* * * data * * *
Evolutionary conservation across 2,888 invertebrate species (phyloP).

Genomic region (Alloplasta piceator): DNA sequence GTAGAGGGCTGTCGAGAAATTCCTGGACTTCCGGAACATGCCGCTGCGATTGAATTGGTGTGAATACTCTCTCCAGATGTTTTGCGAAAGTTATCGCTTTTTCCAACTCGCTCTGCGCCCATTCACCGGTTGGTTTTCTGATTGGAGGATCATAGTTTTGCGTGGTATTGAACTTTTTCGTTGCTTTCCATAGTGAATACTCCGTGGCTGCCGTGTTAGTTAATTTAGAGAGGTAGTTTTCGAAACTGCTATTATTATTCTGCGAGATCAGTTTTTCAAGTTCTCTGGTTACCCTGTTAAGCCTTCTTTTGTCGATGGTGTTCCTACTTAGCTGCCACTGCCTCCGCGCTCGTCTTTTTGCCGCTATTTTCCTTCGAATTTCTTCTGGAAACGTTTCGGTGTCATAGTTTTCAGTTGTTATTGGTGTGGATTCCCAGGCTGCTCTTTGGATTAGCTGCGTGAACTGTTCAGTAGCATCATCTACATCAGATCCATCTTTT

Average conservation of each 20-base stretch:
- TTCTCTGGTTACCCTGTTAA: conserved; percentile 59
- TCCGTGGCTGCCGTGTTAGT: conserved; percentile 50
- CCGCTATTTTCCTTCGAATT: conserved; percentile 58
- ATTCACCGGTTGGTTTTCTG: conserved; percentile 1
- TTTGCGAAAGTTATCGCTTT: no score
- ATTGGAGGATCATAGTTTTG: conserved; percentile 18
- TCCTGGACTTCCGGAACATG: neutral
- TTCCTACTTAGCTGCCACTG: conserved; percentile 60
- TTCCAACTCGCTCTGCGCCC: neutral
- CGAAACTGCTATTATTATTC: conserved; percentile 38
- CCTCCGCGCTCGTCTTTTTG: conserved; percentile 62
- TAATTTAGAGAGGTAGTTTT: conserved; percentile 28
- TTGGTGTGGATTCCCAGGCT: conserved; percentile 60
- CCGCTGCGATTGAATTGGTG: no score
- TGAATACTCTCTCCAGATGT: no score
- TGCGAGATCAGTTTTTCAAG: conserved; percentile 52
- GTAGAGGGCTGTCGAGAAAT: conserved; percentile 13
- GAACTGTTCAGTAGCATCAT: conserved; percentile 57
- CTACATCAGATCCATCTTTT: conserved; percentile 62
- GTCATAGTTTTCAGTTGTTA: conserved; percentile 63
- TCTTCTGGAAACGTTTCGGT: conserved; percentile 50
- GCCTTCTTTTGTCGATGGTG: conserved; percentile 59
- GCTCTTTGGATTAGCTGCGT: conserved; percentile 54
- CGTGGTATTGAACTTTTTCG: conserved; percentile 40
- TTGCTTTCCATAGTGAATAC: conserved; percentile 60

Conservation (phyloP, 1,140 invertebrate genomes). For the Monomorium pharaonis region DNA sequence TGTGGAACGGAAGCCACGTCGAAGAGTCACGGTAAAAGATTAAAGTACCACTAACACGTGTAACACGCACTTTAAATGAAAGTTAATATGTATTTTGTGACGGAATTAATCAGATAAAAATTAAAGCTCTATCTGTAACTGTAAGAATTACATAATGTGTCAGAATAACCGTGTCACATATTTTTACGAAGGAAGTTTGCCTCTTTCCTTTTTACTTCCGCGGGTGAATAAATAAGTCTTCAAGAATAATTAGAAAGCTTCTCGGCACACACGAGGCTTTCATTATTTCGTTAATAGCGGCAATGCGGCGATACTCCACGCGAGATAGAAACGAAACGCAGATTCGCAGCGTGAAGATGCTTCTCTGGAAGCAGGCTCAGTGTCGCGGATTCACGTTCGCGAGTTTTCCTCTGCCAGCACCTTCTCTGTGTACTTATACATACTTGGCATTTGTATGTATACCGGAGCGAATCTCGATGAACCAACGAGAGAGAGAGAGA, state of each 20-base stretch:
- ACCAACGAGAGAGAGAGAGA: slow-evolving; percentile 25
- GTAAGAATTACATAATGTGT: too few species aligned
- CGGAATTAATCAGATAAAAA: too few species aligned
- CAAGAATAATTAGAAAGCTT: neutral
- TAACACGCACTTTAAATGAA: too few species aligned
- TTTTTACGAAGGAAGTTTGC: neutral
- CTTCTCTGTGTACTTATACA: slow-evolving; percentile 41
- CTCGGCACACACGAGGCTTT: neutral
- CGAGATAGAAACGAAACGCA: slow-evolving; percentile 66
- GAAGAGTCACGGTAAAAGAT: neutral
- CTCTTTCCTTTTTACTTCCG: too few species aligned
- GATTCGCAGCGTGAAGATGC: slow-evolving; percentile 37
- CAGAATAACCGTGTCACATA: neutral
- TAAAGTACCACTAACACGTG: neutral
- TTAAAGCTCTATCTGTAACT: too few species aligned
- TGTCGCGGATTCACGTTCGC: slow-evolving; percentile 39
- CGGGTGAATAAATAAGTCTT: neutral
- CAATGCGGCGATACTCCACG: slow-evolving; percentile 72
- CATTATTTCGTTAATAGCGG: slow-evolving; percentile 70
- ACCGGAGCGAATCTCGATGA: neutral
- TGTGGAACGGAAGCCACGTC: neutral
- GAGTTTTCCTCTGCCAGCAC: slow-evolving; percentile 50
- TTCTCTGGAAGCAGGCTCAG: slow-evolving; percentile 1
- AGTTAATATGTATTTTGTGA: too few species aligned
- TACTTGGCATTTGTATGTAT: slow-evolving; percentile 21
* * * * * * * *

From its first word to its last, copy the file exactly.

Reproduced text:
Evolutionary conservation across 2,888 invertebrate species (phyloP).

Genomic region (Alloplasta piceator): DNA sequence GTAGAGGGCTGTCGAGAAATTCCTGGACTTCCGGAACATGCCGCTGCGATTGAATTGGTGTGAATACTCTCTCCAGATGTTTTGCGAAAGTTATCGCTTTTTCCAACTCGCTCTGCGCCCATTCACCGGTTGGTTTTCTGATTGGAGGATCATAGTTTTGCGTGGTATTGAACTTTTTCGTTGCTTTCCATAGTGAATACTCCGTGGCTGCCGTGTTAGTTAATTTAGAGAGGTAGTTTTCGAAACTGCTATTATTATTCTGCGAGATCAGTTTTTCAAGTTCTCTGGTTACCCTGTTAAGCCTTCTTTTGTCGATGGTGTTCCTACTTAGCTGCCACTGCCTCCGCGCTCGTCTTTTTGCCGCTATTTTCCTTCGAATTTCTTCTGGAAACGTTTCGGTGTCATAGTTTTCAGTTGTTATTGGTGTGGATTCCCAGGCTGCTCTTTGGATTAGCTGCGTGAACTGTTCAGTAGCATCATCTACATCAGATCCATCTTTT

Average conservation of each 20-base stretch:
- TTCTCTGGTTACCCTGTTAA: conserved; percentile 59
- TCCGTGGCTGCCGTGTTAGT: conserved; percentile 50
- CCGCTATTTTCCTTCGAATT: conserved; percentile 58
- ATTCACCGGTTGGTTTTCTG: conserved; percentile 1
- TTTGCGAAAGTTATCGCTTT: no score
- ATTGGAGGATCATAGTTTTG: conserved; percentile 18
- TCCTGGACTTCCGGAACATG: neutral
- TTCCTACTTAGCTGCCACTG: conserved; percentile 60
- TTCCAACTCGCTCTGCGCCC: neutral
- CGAAACTGCTATTATTATTC: conserved; percentile 38
- CCTCCGCGCTCGTCTTTTTG: conserved; percentile 62
- TAATTTAGAGAGGTAGTTTT: conserved; percentile 28
- TTGGTGTGGATTCCCAGGCT: conserved; percentile 60
- CCGCTGCGATTGAATTGGTG: no score
- TGAATACTCTCTCCAGATGT: no score
- TGCGAGATCAGTTTTTCAAG: conserved; percentile 52
- GTAGAGGGCTGTCGAGAAAT: conserved; percentile 13
- GAACTGTTCAGTAGCATCAT: conserved; percentile 57
- CTACATCAGATCCATCTTTT: conserved; percentile 62
- GTCATAGTTTTCAGTTGTTA: conserved; percentile 63
- TCTTCTGGAAACGTTTCGGT: conserved; percentile 50
- GCCTTCTTTTGTCGATGGTG: conserved; percentile 59
- GCTCTTTGGATTAGCTGCGT: conserved; percentile 54
- CGTGGTATTGAACTTTTTCG: conserved; percentile 40
- TTGCTTTCCATAGTGAATAC: conserved; percentile 60

Conservation (phyloP, 1,140 invertebrate genomes). For the Monomorium pharaonis region DNA sequence TGTGGAACGGAAGCCACGTCGAAGAGTCACGGTAAAAGATTAAAGTACCACTAACACGTGTAACACGCACTTTAAATGAAAGTTAATATGTATTTTGTGACGGAATTAATCAGATAAAAATTAAAGCTCTATCTGTAACTGTAAGAATTACATAATGTGTCAGAATAACCGTGTCACATATTTTTACGAAGGAAGTTTGCCTCTTTCCTTTTTACTTCCGCGGGTGAATAAATAAGTCTTCAAGAATAATTAGAAAGCTTCTCGGCACACACGAGGCTTTCATTATTTCGTTAATAGCGGCAATGCGGCGATACTCCACGCGAGATAGAAACGAAACGCAGATTCGCAGCGTGAAGATGCTTCTCTGGAAGCAGGCTCAGTGTCGCGGATTCACGTTCGCGAGTTTTCCTCTGCCAGCACCTTCTCTGTGTACTTATACATACTTGGCATTTGTATGTATACCGGAGCGAATCTCGATGAACCAACGAGAGAGAGAGAGA, state of each 20-base stretch:
- ACCAACGAGAGAGAGAGAGA: slow-evolving; percentile 25
- GTAAGAATTACATAATGTGT: too few species aligned
- CGGAATTAATCAGATAAAAA: too few species aligned
- CAAGAATAATTAGAAAGCTT: neutral
- TAACACGCACTTTAAATGAA: too few species aligned
- TTTTTACGAAGGAAGTTTGC: neutral
- CTTCTCTGTGTACTTATACA: slow-evolving; percentile 41
- CTCGGCACACACGAGGCTTT: neutral
- CGAGATAGAAACGAAACGCA: slow-evolving; percentile 66
- GAAGAGTCACGGTAAAAGAT: neutral
- CTCTTTCCTTTTTACTTCCG: too few species aligned
- GATTCGCAGCGTGAAGATGC: slow-evolving; percentile 37
- CAGAATAACCGTGTCACATA: neutral
- TAAAGTACCACTAACACGTG: neutral
- TTAAAGCTCTATCTGTAACT: too few species aligned
- TGTCGCGGATTCACGTTCGC: slow-evolving; percentile 39
- CGGGTGAATAAATAAGTCTT: neutral
- CAATGCGGCGATACTCCACG: slow-evolving; percentile 72
- CATTATTTCGTTAATAGCGG: slow-evolving; percentile 70
- ACCGGAGCGAATCTCGATGA: neutral
- TGTGGAACGGAAGCCACGTC: neutral
- GAGTTTTCCTCTGCCAGCAC: slow-evolving; percentile 50
- TTCTCTGGAAGCAGGCTCAG: slow-evolving; percentile 1
- AGTTAATATGTATTTTGTGA: too few species aligned
- TACTTGGCATTTGTATGTAT: slow-evolving; percentile 21